In This Article Expand or collapse the "in this article" section Mary Douglas

  • Introduction
  • General Overviews
  • Social Organization in Microcosm
  • Variation in Elementary Forms of Institutions and Social Organization
  • Explanation, Institutionalization, and Ritual
  • Late Ethnographic Work
  • Reception of Douglas’s Ethnographic Work
  • Related Theories
  • Scholarly Analysis of the Late Work

Anthropology Mary Douglas
Perri 6, Paul Richards
  • LAST REVIEWED: 27 March 2019
  • LAST MODIFIED: 27 March 2019
  • DOI: 10.1093/obo/9780199766567-0075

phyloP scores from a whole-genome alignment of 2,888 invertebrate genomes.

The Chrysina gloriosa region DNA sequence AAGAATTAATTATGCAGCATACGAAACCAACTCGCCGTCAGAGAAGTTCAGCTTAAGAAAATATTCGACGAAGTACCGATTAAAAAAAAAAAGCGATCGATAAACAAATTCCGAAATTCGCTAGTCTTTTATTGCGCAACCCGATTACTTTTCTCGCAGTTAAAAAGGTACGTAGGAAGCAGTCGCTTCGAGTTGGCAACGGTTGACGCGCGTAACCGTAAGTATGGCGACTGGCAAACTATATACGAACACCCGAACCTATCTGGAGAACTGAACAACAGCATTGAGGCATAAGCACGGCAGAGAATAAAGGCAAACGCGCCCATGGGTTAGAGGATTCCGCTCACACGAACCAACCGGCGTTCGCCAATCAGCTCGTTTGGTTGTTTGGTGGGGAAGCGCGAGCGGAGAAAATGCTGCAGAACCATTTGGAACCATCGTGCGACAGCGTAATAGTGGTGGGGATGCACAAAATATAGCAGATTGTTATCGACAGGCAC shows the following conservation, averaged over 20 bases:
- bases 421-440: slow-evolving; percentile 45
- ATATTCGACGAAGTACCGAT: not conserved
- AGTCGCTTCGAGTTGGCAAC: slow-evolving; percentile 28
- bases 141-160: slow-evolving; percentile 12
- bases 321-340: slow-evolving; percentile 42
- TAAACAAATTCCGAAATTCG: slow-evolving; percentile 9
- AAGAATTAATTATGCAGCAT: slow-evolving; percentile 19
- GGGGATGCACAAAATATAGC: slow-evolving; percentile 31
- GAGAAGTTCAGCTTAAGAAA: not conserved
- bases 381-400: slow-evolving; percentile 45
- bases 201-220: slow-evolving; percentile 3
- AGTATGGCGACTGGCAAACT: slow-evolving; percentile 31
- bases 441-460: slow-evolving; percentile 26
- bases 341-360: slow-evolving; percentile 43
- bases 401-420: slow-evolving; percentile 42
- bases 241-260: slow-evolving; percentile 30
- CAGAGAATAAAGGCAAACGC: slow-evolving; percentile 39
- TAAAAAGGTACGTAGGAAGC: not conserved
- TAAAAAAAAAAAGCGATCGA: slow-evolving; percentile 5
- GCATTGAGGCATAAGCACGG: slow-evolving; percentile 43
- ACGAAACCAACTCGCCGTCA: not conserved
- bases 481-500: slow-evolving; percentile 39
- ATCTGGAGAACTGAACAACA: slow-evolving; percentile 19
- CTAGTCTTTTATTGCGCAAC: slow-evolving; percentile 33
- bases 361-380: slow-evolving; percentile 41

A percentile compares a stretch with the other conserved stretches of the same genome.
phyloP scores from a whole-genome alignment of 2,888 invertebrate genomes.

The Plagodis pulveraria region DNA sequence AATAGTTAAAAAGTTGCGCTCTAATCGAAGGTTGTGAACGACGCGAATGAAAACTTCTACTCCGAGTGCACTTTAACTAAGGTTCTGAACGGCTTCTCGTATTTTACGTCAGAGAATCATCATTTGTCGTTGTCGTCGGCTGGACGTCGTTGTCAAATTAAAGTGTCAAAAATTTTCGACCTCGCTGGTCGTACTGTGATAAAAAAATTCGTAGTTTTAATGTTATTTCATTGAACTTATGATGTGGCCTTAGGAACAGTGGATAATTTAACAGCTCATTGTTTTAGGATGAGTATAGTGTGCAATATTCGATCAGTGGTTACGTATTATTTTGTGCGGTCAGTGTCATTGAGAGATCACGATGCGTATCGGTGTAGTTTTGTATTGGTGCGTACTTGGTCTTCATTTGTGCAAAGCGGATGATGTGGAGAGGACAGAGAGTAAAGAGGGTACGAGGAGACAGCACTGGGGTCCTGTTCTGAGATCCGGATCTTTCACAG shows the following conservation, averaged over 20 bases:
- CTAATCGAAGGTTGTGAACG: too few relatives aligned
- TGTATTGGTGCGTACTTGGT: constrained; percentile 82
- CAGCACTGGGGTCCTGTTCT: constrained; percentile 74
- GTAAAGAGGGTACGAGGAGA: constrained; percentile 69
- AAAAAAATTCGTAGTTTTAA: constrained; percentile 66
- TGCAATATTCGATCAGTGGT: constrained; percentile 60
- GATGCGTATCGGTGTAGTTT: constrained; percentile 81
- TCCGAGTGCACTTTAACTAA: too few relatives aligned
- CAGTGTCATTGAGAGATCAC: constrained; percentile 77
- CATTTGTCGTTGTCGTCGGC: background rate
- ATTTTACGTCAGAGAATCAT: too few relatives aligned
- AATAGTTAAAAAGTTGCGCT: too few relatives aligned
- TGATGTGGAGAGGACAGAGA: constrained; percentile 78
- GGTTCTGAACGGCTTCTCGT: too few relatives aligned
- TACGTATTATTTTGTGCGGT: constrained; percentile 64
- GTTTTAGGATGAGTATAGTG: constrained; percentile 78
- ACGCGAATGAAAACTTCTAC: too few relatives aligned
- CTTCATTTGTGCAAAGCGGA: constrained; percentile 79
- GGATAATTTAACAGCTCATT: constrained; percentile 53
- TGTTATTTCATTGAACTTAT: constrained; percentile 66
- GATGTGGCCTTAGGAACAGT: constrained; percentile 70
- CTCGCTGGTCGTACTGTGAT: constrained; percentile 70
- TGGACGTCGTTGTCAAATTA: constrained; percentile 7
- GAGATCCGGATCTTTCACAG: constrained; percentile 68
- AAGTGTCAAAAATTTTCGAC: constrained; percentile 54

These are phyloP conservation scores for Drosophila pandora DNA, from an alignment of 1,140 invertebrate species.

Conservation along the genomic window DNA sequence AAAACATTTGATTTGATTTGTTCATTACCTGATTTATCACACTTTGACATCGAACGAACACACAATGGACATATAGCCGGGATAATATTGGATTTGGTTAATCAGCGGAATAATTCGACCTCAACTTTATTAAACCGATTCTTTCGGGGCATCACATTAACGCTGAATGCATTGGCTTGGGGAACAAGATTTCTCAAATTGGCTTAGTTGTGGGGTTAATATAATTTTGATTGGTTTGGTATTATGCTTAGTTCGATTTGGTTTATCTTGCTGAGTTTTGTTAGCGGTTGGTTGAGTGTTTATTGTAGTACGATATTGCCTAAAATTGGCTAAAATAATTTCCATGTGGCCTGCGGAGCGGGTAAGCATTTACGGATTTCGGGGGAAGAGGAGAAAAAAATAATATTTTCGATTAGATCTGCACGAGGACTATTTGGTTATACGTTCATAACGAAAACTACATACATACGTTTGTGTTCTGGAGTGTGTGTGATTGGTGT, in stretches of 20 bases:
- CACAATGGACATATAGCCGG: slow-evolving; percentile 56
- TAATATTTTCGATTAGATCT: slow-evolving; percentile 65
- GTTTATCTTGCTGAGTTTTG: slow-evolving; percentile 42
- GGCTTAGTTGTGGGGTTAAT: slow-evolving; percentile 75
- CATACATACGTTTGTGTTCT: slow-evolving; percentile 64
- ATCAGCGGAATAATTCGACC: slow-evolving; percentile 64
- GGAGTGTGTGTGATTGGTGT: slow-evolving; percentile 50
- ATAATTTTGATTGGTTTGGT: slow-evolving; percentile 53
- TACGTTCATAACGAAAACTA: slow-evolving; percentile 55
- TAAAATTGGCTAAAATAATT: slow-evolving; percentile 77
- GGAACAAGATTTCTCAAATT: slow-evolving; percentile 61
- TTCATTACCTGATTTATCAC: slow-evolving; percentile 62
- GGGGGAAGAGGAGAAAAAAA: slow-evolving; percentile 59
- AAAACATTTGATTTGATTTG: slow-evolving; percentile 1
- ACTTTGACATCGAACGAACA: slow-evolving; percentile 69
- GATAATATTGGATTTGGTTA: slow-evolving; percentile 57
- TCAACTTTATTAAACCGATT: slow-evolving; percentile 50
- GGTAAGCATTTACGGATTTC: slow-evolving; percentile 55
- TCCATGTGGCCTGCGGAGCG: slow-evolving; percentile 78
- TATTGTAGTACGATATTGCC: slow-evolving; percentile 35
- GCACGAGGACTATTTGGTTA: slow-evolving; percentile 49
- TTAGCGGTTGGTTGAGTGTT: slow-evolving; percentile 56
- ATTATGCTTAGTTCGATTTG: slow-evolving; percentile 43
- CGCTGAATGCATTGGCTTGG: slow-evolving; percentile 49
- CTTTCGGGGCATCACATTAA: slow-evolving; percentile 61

Mary Douglas b. 1921–d. 2007 was an anthropologist and social theorist working in the Durkheimian tradition. Most anthropologists know her 1966 book Purity and Danger (Douglas 1966, cited under Social Organization in Microcosm), and perhaps Natural Symbols (Douglas 1970, cited under Variation in Elementary Forms of Institutions and Social Organization). In other disciplines her The World of Goods (Douglas and Isherwood 1979, cited under Explanation, Institutionalization, and Ritual) and How Institutions Think (Douglas 1986, cited under Explanation, Institutionalization, and Ritual), Risk and Blame (Douglas 1992, cited under Variation in Elementary Forms of Institutions and Social Organization), Leviticus as Literature (Douglas 1999a, cited under Social Organization in Microcosm) and Thinking in Circles (Douglas 2007, cited under Late Ethnographic Work) have been very influential. She argued that institutional social organization exhibits only limited variation in its elementary forms, although in empirical settings, many hybrids of these forms are available. These institutional forms of social organization and disorganization shape and therefore causally explain “thought styles,” meaning the manners in which people classify, remember, forget, feel, and so on. The causal mechanism by which organization cultivates thought style, she argued, works through quotidian ritual, even for those who reject grand public ceremonial: “As a social animal, man is a ritual animal” (Douglas 1966, cited under Social Organization in Microcosm, p. 63). Douglas cross-tabulated Durkheim’s two dimensions of institutional variation in social organization (from Durkheim’s book Suicide)—social regulation and social integration, or, as she called them, “grid” and “group.” These forms specify organization and thought style in any setting, irrespective of technological sophistication or field of endeavor. In Suicide, Durkheim attended to the apices of the dimensions; Douglas concentrated on forms derived deductively in the resulting four cells. These forms are hierarchy (strong regulation and integration), individualism (weak regulation and integration), enclave (weak regulation, strong integration), and isolate ordering (strong regulation, weak integration). Contrary to the conventional wisdom that there is a “micro-macro problem,” Douglas argued that the same elementary forms organize people at the large and small scales alike. Methodologically, she argued that research should identify things that are anomalous within the prevailing classifications, examine how those anomalies are dealt with (or not), and seek to explain them functionally. She examined empirical anomalies about animals, dirt (for which she revived Lord Chesterfield’s definition of “matter out of place”), risks, and dangers. In her last years, she applied her method to ancient Israel as revealed in the Hebrew Bible, showing how distinct styles of composition are cultivated among authors and editors from different institutional settings. Her theory is a fully specified rival both to postmodernist rejections of causal explanation and to narrower rational choice conceptions of explanation by reference to interests and a single thought style. Other researchers extended her theory by supplying theories of change, dynamics, disorganization, hybridity, and settlement among elementary forms.